To his credit, though, he is not just some finger snapping figurehead, he pitches in as well, in something of a roving instructor role, bouncing from station to station. Occasionally he relieves Benny at the beer keg, and sometimes one or both are also helping on the cooking and/or plating end, but mostly it's me in there, along with three others. Two of them are slightly scary looking carnie types, in their late twenties or early thirties, I'm guessing, with pock marked skin, tattoos and scars battling for supremacy over most visible skin, you name it, the kind of haunted eyes which hint at drug problems past or present or both. But the third is a meek, totally normal looking kid in round, wire framed glasses, neatly shorn brown hair, and a collared, long sleeved blue and black plaid shirt which he covers with a white cloth apron while quietly running the show in this kitchen. Someone else eventually addresses him as Brad, though I don't quite catch the last name.

The kitchen is a cozy, cylindrical affair, ten by five maybe with just enough room for one person to slide in between the appliances, sink, and counters which line the two longer sides of its interior. Yet there’s one other strange detail I don't remember encountering or for that matter hearing about, in any kitchen, ever. Flanking both sides of the sink, two to a side, the four upper wooden cupboards extend outward to an incongruous length and depth, to the extent they reach the counter and cover all but maybe a three inch strip of it. And the reason for this, it soon becomes apparent, is that these cupboards all house multiple dishwasher racks full of clean dishes - when one wash cycle is finished, rather than bothering to unload it, they just slide the entire rack into a vacated cupboard. There's another rack inside the machine itself, of course, for loading dirties onto, and then a couple more spares leaning inside the cabinet underneath the sink.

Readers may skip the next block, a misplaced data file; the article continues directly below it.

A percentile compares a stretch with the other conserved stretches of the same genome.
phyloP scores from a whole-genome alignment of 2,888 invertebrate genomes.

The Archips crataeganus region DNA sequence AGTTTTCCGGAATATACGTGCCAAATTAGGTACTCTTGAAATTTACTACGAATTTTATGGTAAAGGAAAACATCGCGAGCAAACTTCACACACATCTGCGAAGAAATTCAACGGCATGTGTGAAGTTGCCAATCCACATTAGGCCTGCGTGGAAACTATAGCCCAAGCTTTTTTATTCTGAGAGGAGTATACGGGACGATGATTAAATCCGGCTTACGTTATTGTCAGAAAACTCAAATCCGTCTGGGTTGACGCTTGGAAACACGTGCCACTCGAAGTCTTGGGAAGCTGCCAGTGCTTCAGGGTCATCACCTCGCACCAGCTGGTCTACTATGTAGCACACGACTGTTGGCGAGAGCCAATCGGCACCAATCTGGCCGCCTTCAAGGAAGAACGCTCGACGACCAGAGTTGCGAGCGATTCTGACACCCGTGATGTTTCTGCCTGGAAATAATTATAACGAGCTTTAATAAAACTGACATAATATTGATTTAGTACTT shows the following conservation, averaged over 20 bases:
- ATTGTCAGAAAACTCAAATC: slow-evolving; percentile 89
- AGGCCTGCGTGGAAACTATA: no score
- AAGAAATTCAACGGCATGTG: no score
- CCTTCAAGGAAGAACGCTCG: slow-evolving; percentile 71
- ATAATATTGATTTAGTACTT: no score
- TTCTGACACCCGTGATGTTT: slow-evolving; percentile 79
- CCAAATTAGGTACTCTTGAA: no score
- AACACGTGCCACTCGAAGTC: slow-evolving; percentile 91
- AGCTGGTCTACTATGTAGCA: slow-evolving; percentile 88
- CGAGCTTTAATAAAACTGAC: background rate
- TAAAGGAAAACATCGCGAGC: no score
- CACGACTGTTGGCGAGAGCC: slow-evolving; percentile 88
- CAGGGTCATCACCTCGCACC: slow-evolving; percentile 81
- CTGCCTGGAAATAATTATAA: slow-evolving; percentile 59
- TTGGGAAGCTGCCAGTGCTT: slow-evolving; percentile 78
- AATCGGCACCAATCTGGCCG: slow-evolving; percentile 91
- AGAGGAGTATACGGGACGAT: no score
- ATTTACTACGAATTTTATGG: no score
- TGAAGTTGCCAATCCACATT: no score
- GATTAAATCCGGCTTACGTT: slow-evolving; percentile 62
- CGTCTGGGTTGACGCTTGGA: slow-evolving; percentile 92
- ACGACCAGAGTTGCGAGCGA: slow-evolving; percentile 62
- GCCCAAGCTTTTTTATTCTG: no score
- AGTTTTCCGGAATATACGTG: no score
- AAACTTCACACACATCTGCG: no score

"Oh that, yeah, heh heh. That was my idea," Tom chuckles, when a break in the action permits me to ask. And then as if telepathic, scanning the next question formulating in my head - or, more likely, because he's been asked the same countless times - adds, "I mean yeah, sure, maybe we should have asked the landlord first. Maybe it's kind of unusual for renters to remodel a kitchen like this. But is this not an improvement? I mean, these extensions we've added make them brand new cabinets, practically. So is the guy really gonna care? Who would complain about that?"

Whether predating this taco experiment or made necessary by it, I'm not sure, but at any rate this does speed up our turnaround times. And the handiwork is fairly incongruous, doesn't even look all that bad unless you examine closely. You could even argue it makes a certain bit of wackily perfect sense. Although precisely the kind of invention only a lazy college kid would think was cool - or maybe that for which, as with so many other innovations, lazy college kids are the joyful early adapters. And only once it catches on with enough people elsewhere does this become the norm.

Hours later the carnies are dispatched and the apartment is mostly empty, aside from a trio of girls I'm never formally introduced to, who laugh and talk loudly over an already blaring television in the living room - fruity, crushed ice drinks are involved, for the blender never stops churning - while I find myself seated at a small round table, in the dining area just barely large enough to hold it, while Tom, Benny and Brad finalize their take for the day.